5 Reasons to look forward to holidaying in Lebanon this summer

July 1, 2014 11:52 pm

Lebanon is unquestionably one of the culture hubs of the Middle East. With a rich history that goes back thousands of years, the country and its capital Beirut are a great location for unforgettable cultural events, especially major music festivals and art exhibitions. Our hand-picked guide will help you explore the 10 best events taking place this summer in Lebanon.

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Music and Arts | Beiteddine Festival

26 June – 9 August
Beiteddine is ‘one of the leading festivals in the Middle East’, gathering each year more than 50,000 spectators to its concerts, exhibitions, theatre and dance shows. Organised for almost thirty years in the Chouf Mountains, 45km outside Beirut, the festival takes place in the 19th century Beiteddine Palace, an emblematic piece of Oriental architecture. The highlights of the 2014 edition include a concert of Lebanese diva Magida El Roumi, singers Joss Stone and Katie Melua, the dance performance A Titanic Triumph, the Arabic legend Kadim Al Sahir and the photo exhibition Hidden Treasures of the Higher Shouf.

Music | Byblos International Festival

3 July – 5 August
One of the biggest festivals in Lebanon, Byblos is in itself a major tourist attraction of the summer season, gathering thousands of spectators each year. Organised in what is considered to be the first Phoenician city Byblos, in a historical setting few concert venues can offer, this top music festival lines up performers from all music genres, from classical to heavy metal and indie rock. The one month long programme includes ‘the hottest artist of the classical music planet’ Lang Lang, the trip hop British band Massive Attack, the metal band Epica and jazz legends Mulatu Astatke and Ibrahim Maalouf, among many other talented artists.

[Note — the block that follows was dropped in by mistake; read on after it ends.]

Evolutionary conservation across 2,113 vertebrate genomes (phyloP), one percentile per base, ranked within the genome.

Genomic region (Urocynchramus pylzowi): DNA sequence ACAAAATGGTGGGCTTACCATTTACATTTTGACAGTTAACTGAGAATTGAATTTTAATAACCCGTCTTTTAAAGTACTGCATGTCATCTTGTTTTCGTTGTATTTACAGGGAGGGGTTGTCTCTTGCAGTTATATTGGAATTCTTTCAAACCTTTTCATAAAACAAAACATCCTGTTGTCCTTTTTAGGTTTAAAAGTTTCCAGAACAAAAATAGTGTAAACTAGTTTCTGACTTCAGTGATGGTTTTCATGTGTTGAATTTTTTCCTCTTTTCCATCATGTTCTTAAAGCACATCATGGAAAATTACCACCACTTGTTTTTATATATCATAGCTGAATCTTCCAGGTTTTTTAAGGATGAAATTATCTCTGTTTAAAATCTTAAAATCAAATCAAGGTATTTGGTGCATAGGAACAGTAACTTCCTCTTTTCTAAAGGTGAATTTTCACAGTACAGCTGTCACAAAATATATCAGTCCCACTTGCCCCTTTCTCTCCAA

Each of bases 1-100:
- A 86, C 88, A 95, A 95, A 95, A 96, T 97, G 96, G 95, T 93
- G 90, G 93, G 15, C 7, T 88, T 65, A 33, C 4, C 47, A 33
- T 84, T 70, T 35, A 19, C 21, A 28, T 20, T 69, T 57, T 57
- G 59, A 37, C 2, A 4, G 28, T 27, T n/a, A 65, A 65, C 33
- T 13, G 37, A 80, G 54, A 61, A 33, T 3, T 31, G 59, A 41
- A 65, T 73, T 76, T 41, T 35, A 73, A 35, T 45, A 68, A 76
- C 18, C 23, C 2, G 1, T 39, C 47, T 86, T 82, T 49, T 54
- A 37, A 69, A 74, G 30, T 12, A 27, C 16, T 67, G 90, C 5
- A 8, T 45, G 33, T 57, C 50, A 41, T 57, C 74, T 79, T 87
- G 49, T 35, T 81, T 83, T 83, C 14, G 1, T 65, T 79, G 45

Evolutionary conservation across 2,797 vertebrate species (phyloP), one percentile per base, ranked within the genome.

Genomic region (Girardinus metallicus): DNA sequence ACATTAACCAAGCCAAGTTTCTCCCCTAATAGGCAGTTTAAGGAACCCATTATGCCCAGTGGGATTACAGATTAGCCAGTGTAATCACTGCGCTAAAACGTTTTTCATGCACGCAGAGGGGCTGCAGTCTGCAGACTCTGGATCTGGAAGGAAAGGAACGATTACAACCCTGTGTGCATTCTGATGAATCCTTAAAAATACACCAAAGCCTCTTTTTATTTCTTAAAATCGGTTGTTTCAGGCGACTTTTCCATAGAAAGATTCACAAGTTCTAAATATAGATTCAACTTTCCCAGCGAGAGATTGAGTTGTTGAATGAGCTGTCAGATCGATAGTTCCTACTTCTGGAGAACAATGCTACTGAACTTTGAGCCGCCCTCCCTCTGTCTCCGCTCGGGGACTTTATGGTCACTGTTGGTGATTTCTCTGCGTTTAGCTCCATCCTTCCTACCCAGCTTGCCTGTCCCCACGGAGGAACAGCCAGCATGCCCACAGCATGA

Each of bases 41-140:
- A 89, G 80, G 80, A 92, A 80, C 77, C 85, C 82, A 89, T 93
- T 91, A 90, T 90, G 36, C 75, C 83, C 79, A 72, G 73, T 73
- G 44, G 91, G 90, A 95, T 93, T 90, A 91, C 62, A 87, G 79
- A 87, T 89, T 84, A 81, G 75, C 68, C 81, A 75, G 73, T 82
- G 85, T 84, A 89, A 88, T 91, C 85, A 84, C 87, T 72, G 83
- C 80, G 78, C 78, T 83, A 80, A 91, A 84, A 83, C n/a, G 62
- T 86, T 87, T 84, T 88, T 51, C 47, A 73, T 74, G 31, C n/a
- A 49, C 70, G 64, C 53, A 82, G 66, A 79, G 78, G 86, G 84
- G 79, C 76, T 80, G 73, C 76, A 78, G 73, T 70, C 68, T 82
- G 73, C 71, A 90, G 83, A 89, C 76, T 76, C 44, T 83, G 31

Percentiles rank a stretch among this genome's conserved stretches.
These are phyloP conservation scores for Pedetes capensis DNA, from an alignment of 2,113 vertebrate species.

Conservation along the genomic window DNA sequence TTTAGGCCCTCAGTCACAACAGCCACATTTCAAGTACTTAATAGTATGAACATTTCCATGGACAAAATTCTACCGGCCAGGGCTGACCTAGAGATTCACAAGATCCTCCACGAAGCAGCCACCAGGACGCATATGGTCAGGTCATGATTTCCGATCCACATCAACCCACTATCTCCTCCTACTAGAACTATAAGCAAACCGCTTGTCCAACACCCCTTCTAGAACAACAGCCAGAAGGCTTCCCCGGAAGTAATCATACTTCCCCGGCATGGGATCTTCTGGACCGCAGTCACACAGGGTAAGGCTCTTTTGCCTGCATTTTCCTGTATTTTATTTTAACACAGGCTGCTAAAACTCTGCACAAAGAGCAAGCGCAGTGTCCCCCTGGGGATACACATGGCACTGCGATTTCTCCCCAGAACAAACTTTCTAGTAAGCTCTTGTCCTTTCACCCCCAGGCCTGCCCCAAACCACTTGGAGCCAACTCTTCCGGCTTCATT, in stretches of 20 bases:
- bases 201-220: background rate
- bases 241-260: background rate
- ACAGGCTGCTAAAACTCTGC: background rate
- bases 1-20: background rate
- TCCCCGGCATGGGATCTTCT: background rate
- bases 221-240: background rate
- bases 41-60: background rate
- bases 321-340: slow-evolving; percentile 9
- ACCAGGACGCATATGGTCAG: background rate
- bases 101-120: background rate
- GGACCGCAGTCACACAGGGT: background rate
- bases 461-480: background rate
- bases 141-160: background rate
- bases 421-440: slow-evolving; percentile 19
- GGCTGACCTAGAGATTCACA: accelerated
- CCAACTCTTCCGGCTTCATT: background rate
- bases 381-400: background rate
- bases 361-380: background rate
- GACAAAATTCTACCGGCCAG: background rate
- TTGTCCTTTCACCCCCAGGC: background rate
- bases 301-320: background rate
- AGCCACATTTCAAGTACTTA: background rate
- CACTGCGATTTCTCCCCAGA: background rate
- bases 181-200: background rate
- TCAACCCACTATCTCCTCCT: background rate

Film | An Outdoor Cinema Cycle: Troubled Symphonies

26 July, 23 August
The warm Lebanese summer evenings are the perfect setting for enjoying an outdoor cinema night. Planned as a series of four movies, one projected every month from June to September, Troubled Symphonies, now in its second edition, brings to the public films not to be missed. The whole series focuses on music legends, from Alan Parker’s musical film Pink Floyd (June 14), to Alex Cox’ Sid and Nancy based on the real story of Sex Pistols’ bass player Sid Vicious (26 July) and Hannes Stöhr’s Berlin Calling, featuring the story of DJ Martin (23 August). The cycle ends in September with The Doors directed by Oliver Stone.

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Art | Art in Office: Artworks from around AUB Campus

All summer
The American University of Beirut embraces its role of ‘promoting fine and contemporary art in the region’ and opens to the public an exhibition featuring the highlights of its extensive art collection. In an original manner, the exhibition also presents the creations of the University’s employees as part of its large and eclectic display of artworks from different mediums, styles and times. In an attempt to think outside the box, the organisers included among the exhibits posters, typography and books seen ‘as unavoidable indices of our age of mechanically and digitally reproduced culture’.

Music | Ehdeniyat International Festival

25 July – 3 August
Since 2004 when the first edition of the festival took place, Ehdeniyat has become ‘an experience that never ends’, as the festival’s tagline goes. Its unique location contributes to its success and attractiveness, as this summer music festival takes places in the mountainous, picturesque town of Ehden. This year’s headliners include Spanish singer Julio Iglesias, Ziad Rahbani (one of Lebanon’s most famous composers), Iraqi singer Kadim Al Sahir and the Tenors of the XXI Century, a group of eight famous tenors that tour the major world stages.

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